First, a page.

Markets, business climate and legal environment

International insurance markets

The dominant influencing factor on international insurance markets in 2010 was the global economic recovery, which offered insurance enterprises a good opportunity to replenish their capital resources after the slumps prompted by the worldwide financial and economic crisis. The broadly positive development of business was, however, adversely affected by disruptive effects such as the sovereign debt crisis and protracted political turmoil in several regions of the world along with the associated instabilities. Steadily growing importance also attaches to the requirements – which have become increasingly exacting in recent years – placed by regulators on insurers and financial services providers; these are giving rise to a broad spectrum of new management and supervision processes that need to be implemented. The sustained low interest rate environment continues to present an enormous challenge to the ability of companies to fulfill insurance contracts, some of which remain in force over decades. Measured by international standards, even though the shock waves of the financial crisis have still not entirely dissipated, the insurance sector nevertheless once again proved to be a major stabilizing factor in 2010. The security and provision concepts that it offered again constituted an indispensable element of the macroeconomic cycle. As one of the most prominent investors around the globe, the international insurance industry plays a key role in growing prosperity for private households and the business community. Life insurance markets continued to recover from the setbacks of the financial crisis in 2010, which had taken a particularly heavy toll on certain products such as unit-linked life and annuity insurance. The resurgence of new business helped boost premium income worldwide. On the other hand, the diminished returns in the investment sector served to curtail the profitability of life insurers. On the life reinsurance side, products for longevity risks and sizeable block assumption transactions served as growth drivers in the industrialized nations, while sales of products covering the risks of death and disability were flat. Demand for individual retirement provision and coverage for surviving dependants nevertheless remains strong, since the earliest possible and continuous accumulation of funded individual retirement provision constitutes an essential component of long-term wealth management.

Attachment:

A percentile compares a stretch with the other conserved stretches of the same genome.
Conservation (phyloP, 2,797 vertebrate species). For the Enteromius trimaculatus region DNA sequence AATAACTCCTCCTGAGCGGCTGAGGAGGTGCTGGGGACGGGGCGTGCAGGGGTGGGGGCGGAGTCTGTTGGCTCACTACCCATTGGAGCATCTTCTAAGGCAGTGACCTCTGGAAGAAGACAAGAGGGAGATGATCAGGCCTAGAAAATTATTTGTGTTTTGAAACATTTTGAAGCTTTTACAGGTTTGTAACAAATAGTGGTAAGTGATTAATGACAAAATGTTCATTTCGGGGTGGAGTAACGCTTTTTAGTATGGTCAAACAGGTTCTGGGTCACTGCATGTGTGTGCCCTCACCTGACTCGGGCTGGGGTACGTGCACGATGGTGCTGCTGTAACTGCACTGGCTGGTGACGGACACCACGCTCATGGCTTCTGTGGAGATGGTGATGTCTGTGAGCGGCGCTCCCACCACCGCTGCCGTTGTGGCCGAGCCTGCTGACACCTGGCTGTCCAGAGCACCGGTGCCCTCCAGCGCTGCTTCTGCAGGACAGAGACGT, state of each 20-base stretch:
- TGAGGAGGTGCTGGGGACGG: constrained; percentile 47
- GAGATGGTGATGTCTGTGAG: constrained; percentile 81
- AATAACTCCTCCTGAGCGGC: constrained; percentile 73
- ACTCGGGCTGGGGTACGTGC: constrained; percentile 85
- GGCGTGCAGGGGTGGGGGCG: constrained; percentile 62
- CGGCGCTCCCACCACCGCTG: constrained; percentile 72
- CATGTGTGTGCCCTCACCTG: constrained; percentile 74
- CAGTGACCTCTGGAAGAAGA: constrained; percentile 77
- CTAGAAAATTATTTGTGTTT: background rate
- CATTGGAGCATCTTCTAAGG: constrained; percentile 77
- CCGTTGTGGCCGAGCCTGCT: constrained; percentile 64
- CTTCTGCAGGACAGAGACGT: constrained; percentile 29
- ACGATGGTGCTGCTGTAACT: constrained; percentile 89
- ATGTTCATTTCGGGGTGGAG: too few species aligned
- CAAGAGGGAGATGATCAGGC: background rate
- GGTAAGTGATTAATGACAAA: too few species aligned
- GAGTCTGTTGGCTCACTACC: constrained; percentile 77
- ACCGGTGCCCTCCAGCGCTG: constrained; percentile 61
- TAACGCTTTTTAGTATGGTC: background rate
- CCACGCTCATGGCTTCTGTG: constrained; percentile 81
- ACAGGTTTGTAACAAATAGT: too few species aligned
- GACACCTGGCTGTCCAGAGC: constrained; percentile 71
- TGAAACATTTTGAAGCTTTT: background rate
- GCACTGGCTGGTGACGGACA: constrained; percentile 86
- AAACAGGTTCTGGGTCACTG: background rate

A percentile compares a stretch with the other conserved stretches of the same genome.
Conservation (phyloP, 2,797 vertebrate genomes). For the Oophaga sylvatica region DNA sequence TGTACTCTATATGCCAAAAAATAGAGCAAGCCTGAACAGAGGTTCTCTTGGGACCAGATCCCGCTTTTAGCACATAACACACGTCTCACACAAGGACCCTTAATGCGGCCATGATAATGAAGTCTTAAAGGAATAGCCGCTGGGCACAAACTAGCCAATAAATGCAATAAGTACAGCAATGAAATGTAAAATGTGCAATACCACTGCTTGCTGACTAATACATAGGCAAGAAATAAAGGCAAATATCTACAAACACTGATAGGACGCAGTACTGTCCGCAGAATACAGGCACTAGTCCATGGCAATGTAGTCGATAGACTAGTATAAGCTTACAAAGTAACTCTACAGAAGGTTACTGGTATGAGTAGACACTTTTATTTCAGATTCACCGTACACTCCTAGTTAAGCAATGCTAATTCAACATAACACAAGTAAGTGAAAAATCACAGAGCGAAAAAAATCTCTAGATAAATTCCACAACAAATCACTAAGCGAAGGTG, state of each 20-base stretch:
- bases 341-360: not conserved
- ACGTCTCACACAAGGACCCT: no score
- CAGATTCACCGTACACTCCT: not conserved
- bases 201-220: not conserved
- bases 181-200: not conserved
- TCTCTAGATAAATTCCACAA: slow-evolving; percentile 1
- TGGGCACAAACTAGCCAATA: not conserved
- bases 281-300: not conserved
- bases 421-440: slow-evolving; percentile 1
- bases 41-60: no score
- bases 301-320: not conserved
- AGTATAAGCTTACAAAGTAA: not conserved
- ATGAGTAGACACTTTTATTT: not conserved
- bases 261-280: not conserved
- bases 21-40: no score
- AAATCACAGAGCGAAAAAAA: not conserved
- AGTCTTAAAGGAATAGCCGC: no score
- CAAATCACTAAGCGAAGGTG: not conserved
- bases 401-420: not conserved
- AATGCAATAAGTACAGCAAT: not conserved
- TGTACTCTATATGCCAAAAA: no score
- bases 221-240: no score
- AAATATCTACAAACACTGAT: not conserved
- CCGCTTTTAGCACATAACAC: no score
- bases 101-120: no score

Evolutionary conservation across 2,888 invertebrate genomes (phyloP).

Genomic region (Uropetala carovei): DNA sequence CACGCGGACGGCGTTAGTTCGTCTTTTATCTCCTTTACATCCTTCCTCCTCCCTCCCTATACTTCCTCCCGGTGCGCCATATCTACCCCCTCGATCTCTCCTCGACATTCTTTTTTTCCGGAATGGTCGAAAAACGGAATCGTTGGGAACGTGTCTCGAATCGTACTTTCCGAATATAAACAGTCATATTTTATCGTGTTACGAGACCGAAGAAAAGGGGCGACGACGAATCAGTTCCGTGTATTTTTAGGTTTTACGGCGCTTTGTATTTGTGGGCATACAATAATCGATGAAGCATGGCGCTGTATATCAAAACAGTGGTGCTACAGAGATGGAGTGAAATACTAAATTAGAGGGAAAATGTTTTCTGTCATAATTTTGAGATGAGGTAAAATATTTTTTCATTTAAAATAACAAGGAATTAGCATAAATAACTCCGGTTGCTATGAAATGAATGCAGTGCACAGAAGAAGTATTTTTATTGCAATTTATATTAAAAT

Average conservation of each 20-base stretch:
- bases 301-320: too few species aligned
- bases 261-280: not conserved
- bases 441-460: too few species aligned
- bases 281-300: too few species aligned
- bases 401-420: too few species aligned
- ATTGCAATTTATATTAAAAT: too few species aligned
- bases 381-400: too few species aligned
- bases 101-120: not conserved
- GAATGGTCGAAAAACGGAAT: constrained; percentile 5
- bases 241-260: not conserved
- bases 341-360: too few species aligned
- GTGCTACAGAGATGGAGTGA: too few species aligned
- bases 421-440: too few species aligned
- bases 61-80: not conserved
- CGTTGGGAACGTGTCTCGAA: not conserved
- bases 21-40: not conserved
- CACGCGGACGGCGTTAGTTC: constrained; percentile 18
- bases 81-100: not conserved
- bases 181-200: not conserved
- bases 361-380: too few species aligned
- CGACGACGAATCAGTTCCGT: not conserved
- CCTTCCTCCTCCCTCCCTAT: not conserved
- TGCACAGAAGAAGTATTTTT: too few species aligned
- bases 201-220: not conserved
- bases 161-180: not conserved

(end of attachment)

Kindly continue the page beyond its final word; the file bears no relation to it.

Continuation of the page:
The picture on the non-life insurance and reinsurance markets was a mixed one in 2010. Although the primary sector profited from rising demand as the economic gloom lifted, premium growth – especially in saturated markets – was limited. The continued soft market conditions, particularly in the industrial and motor insurance lines, led to a worsening of the underwriting result in 2010 that reflected an increase in the combined ratios based on claims for the financial year. This was equally true of the US and major European markets. Reinsurance markets, on the other hand, were in a comparatively better state. Along with the positive run-off results from well-priced prior years and broadly intact underwriting discipline combined with an adequate rate level, this produced satisfactory results overall despite increased spending on catastrophe losses.

On the climate front 2010 will go down in the books as the warmest year since measurements began around 160 years ago. With 950 natural catastrophes – roughly 90% of them weather-related – it also recorded the second-highest number of major loss events since 1980. The probability of a correlation between the clearly measurably trend towards global warming and the increased proliferation of natural disasters to record levels is now assessed as high by georesearchers and risk researchers. It should also be noted that the number and severity of earthquakes has also grown steadily in recent years.

Compared to the previous year, the volume of total economic losses climbed in 2010 by around USD 60 billion to roughly USD 130 billion worldwide, of which approximately USD 37 (2009: 22) billion were attributable to insured losses. What is more, 2010 saw the third-most severe hurricane season – measured by number and intensity – in the past 100 years, although it produced relatively low insured losses in the order of USD 150 million owing to the fact that the hurricanes raged almost exclusively on the open seas. The rising population density and concentration of values around the world, sharply growing traffic and shipping volumes and the close interlinking of goods and services internationally are reflected in a steadily increasing vulnerability of people and infrastructure to natural catastrophes and man-made disasters. Despite the alarming numbers, therefore, it may be concluded that 2010 passed off reasonably innocuously.